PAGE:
Sync eases your every day job of parsing a JSON response and getting it into Core Data. It uses a convention over configuration paradigm to facilitate your workflow.

  • Handles operations in safe background threads
  • Thread safe saving, we handle retrieving and storing objects in the right threads
  • Diffing of changes, updated, inserted and deleted objects (which are automatically purged for you)
  • Auto-mapping of relationships (one-to-one, one-to-many and many-to-many)
  • Smart-updates, only updates your NSManagedObjects if the server values are different (useful when using NSFetchedResultsController delegates)
  • Uniquing, Core Data does this based on objectIDs, we use your remote key (such as id) for this

Table of Contents



  changes: [AnyObject]!,
  inEntityNamed: String!,
  dataStack: DATAStack!,
  completion: ((NSError!) -> Void)!)


+ (void)changes:(NSArray *)changes
  inEntityNamed:(NSString *)entityName
      dataStack:(DATAStack *)dataStack
     completion:(void (^)(NSError *error))completion
  • changes: JSON response
  • entityName: Core Data’s Model Entity Name (such as User, Note, Task)
  • dataStack: Your DATAStack





    "id": 6,
    "name": "Shawn Merrill",
    "email": "",
    "created_at": "2014-02-14T04:30:10+00:00",
    "updated_at": "2014-02-17T10:01:12+00:00",
    "notes": [
        "id": 0,
        "text": "Shawn Merril's diary, episode 1",
        "created_at": "2014-03-11T19:11:00+00:00",
        "updated_at": "2014-04-18T22:01:00+00:00"


[Sync changes:JSON
       // New objects have been inserted
       // Existing objects have been updated
       // And not found objects have been deleted

Alternatively if you only want to sync users that have been created in the last 24 hours, you could do this by using a NSPredicate.

NSDate *now = [NSDate date];
NSDate *yesterday = [now dateByAddingTimeInterval:-24*60*60];
NSPredicate *predicate = [NSPredicate predicateWithFormat:@"createdAt > %@", yesterday];

[Sync changes:JSON

More Examples

Getting Started


Sync is available through CocoaPods. To install it, simply add the following line to your Podfile:

pod 'Sync'


Core Data Stack

Replace your Core Data stack with an instance of DATAStack.

self.dataStack = [[DATAStack alloc] initWithModelName:@"Demo"];

Then add this to your App Delegate so everything gets persisted when you quit the app.

- (void)applicationWillTerminate:(UIApplication *)application {
    [self.dataStack persistWithCompletion:nil];

Primary key

Sync requires your entities to have a primary key, this is important for diffing otherwise Sync doesn’t know how to differentiate between entries.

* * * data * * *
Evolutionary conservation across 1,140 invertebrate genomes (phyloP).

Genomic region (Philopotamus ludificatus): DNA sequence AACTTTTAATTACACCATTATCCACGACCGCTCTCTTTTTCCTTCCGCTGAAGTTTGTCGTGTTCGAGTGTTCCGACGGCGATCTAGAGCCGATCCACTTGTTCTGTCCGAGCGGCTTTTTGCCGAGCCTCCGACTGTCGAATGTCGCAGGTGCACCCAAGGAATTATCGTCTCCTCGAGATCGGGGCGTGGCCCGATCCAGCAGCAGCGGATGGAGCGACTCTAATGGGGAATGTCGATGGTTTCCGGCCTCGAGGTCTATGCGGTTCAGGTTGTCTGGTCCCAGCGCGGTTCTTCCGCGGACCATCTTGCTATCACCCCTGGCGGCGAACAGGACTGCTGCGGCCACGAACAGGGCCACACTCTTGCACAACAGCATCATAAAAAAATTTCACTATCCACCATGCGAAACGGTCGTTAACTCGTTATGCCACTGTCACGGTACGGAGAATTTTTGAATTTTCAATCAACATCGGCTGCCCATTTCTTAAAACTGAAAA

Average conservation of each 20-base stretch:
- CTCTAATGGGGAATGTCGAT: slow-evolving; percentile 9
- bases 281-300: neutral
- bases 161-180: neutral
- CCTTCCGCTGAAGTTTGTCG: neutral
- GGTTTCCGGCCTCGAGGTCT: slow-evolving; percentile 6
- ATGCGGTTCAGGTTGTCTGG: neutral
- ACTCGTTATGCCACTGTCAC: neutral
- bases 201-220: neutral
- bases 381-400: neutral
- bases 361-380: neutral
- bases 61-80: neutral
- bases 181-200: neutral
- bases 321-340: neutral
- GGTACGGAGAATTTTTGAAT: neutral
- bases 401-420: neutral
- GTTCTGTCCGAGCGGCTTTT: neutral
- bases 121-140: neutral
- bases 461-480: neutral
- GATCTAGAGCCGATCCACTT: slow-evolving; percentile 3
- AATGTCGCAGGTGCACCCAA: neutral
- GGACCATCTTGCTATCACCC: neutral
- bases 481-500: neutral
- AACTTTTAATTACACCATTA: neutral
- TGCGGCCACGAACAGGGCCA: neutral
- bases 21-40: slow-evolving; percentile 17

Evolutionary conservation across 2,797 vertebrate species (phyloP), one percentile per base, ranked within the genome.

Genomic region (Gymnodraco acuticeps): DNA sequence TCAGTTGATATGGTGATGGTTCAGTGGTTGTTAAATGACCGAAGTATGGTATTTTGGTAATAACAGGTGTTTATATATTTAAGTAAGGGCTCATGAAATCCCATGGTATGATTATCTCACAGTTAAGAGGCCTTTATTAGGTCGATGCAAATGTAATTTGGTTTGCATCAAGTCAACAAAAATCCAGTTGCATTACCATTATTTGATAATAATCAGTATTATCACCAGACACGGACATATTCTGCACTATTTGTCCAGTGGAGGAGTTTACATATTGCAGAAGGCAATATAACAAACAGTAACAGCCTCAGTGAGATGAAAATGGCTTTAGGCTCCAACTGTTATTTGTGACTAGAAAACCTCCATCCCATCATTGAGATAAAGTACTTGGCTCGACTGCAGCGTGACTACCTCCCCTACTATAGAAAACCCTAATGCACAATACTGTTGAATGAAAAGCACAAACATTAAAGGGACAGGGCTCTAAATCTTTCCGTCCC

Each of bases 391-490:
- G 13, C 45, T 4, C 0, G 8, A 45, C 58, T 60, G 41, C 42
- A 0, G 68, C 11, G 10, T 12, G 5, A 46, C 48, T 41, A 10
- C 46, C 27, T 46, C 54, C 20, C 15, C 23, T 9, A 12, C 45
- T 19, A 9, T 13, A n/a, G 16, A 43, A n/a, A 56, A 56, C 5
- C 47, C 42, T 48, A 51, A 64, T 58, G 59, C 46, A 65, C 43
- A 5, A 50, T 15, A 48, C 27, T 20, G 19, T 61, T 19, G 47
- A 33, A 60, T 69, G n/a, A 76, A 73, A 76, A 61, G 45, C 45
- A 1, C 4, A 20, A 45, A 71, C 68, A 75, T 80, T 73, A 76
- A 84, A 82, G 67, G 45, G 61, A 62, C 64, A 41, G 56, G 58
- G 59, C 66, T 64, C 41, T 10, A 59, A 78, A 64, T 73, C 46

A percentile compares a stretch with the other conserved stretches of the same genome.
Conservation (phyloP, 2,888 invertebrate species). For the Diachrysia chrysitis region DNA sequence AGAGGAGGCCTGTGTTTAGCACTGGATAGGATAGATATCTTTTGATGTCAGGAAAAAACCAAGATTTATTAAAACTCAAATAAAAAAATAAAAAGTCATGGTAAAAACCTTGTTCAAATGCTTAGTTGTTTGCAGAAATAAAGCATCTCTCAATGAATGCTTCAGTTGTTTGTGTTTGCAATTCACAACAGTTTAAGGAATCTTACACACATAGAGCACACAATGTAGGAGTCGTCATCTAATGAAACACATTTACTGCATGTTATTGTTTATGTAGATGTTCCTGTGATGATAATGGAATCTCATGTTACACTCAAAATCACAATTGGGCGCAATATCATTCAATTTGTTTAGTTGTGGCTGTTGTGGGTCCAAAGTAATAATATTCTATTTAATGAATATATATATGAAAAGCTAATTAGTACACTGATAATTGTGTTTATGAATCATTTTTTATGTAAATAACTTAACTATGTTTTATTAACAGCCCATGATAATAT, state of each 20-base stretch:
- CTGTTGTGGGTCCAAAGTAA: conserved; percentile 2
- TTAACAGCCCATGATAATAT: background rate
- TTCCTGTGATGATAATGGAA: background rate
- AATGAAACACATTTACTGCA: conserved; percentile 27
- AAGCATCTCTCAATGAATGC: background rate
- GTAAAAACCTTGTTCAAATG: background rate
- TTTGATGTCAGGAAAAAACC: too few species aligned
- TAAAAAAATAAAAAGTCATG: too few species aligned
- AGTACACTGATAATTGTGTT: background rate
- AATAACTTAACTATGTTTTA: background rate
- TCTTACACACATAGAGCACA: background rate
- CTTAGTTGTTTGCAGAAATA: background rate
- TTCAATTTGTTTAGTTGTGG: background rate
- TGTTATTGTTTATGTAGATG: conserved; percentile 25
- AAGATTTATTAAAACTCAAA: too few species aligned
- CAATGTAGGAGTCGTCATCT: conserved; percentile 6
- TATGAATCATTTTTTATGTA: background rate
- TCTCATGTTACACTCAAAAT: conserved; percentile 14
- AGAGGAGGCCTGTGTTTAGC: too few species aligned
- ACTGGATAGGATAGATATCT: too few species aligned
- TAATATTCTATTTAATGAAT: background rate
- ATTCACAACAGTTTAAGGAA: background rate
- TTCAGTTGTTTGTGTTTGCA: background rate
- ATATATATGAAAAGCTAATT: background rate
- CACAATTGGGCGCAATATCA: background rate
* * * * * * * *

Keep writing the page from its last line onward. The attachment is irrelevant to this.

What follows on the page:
By default Sync uses id from the JSON and remoteID from Core Data as the primary key. You can mark any attribute as primary key by adding hyper.isPrimaryKey and the value YES.

For example in our Designer News project we have a Comment entity that uses body as the primary key.

Custom primary key

Attribute Mapping

Your attributes should match their JSON counterparts in camelCase notation instead of snake_case. For example first_name in the JSON maps to firstName in Core Data and address in the JSON maps to address in Core Data.

There are two exceptions to this rule:

  • ids should match remoteID
  • Reserved attributes should be prefixed with the entityName (type becomes userType, description becomes userDescription and so on). In the JSON they don't need to change, you can keep type and description for example. A full list of reserved attributes can be found here

If you want to map your Core Data attribute with a JSON attribute that has different naming, you can do by adding hyper.remoteKey in the user info box with the value you want to map.

Custom remote key


You are free to use any networking library.

Supported iOS Versions

iOS 7 or above


Sync wouldn’t be possible without the help of this fully tested components:

  • DATAStack: Core Data stack and thread safe saving

  • DATAFilter: Helps you purge deleted objects, internally we use it to diff inserts, updates and deletes. Also it’s used for uniquing Core Data does this based on objectIDs, DATAFilter uses your remote keys (such as id) for this

  • NSManagedObject-HYPPropertyMapper: Maps JSON fields with their Core Data counterparts, it does most of it’s job using the paradigm “convention over configuration


Hyper made this. We’re a digital communications agency with a passion for good code and delightful user experiences. If you’re using this library we probably want to hire you.


Sync is available under the MIT license. See the LICENSE file for more info.